You'll quickly learn that Arcanum is wonderfully open-ended. You can easily find more than enough quests to keep you busy, and you don't often feel that you're being led around by the nose. Like most computer RPGs, you'll encounter a number of "FedEx" find-and-return-the-object quests, though. Either way, you get a real sense of freedom and adventure as you explore the massive game world: Troika estimates it would take 48 hours just to walk the length of the game's chief continent, let alone explore, fight villains, and talk with hundreds of NPC's. You'll certainly want to indulge in all of those activities, since the game world and NPC's tend to be quite interesting, and there are nearly 300 different monster types. Multiplayer modes let you explore separate, smaller areas too. You'll need to be patient either way, though, since you'll be fighting the awkward interface almost as often as the monsters. Finding your way around towns can be a chore too because of the weak map feature.
During your adventures, you'll come across numerous items that you can pick up or pilfer. Where a magic specialist will be happy to find an enchanted scroll, technologists will be gathering raw materials like ore, roots, electrical coils, or acid to create new items according to schematics, the mechanical equivalent of learning spells. You'll be able to make clockwork spiders, energy-discharging Tesla Rods, and elixirs of physical prowess (Gnome Viagra?).
The Return of Monty Haul
To date, most single-player computer RPGs haven't featured much in the way of actual role-playing. With a tabletop RPG and its human game master, you can truly assume and create a unique role, and gameplay becomes a form of improvisational acting and mutual storytelling. Computer RPG's don't really allow that. After all, how can you fully shape and embody a character when you can't even really decide what you want to say, thanks to dialogue trees? These games, no matter how sophisticated, haven't been able to react to your actions with the fluidity and imagination of a human game master. That all may change when Bioware releases its innovative Neverwinter Nights, but for now computer RPG's have focused more on the "monty haul" aspects of the RPG experience. Killing monsters, collecting loot, tinkering with stats, and leveling up usually overshadow deep role-playing. That largely holds true of Arcanum, though those aspects are entertaining enough, and they don't come at the expense of an interesting game world.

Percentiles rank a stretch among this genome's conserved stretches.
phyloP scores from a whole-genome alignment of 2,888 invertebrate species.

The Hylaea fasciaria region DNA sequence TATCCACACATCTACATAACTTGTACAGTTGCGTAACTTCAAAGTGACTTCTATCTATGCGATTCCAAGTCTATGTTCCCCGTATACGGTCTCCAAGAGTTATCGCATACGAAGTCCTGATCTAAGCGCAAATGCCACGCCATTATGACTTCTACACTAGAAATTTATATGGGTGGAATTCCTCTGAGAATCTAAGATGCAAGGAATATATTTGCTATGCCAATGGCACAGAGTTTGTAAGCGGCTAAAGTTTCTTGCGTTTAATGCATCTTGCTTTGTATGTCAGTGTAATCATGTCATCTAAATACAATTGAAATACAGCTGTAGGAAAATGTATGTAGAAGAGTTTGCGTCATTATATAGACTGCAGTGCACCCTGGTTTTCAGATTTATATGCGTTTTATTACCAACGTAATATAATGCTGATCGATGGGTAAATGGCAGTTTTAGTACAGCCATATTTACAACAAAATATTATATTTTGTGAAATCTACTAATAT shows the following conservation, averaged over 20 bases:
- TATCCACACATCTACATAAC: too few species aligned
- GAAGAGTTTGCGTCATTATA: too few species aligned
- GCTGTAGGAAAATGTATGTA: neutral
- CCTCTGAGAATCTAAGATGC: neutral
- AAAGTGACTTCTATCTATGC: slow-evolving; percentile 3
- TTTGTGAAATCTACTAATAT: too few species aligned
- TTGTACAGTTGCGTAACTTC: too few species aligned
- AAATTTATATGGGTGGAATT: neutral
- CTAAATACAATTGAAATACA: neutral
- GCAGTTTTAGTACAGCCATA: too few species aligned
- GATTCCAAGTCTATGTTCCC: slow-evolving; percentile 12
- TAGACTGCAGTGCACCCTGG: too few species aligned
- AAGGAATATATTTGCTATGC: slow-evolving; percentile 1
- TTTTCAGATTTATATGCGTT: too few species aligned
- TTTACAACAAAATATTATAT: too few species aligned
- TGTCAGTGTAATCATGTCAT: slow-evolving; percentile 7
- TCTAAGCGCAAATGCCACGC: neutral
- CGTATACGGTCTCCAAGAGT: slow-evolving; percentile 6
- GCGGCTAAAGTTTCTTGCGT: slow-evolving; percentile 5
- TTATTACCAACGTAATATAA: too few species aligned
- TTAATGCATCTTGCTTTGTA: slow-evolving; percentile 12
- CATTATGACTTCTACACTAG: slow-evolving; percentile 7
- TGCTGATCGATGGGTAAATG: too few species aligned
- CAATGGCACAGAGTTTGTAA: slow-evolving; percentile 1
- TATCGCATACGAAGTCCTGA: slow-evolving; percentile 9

To make up for these sorts of limitations, the best computer RPGs have offered you something you don't tend to get in tabletop RPG's: a fairly deep tactical simulation. The Baldur's Gate games, for instance, let you graphically control a whole party in depth. Combat with six or so diverse characters, whose every action you command, can be sophisticated and rewarding. That's unfortunately not true of Arcanum since you only directly control one character.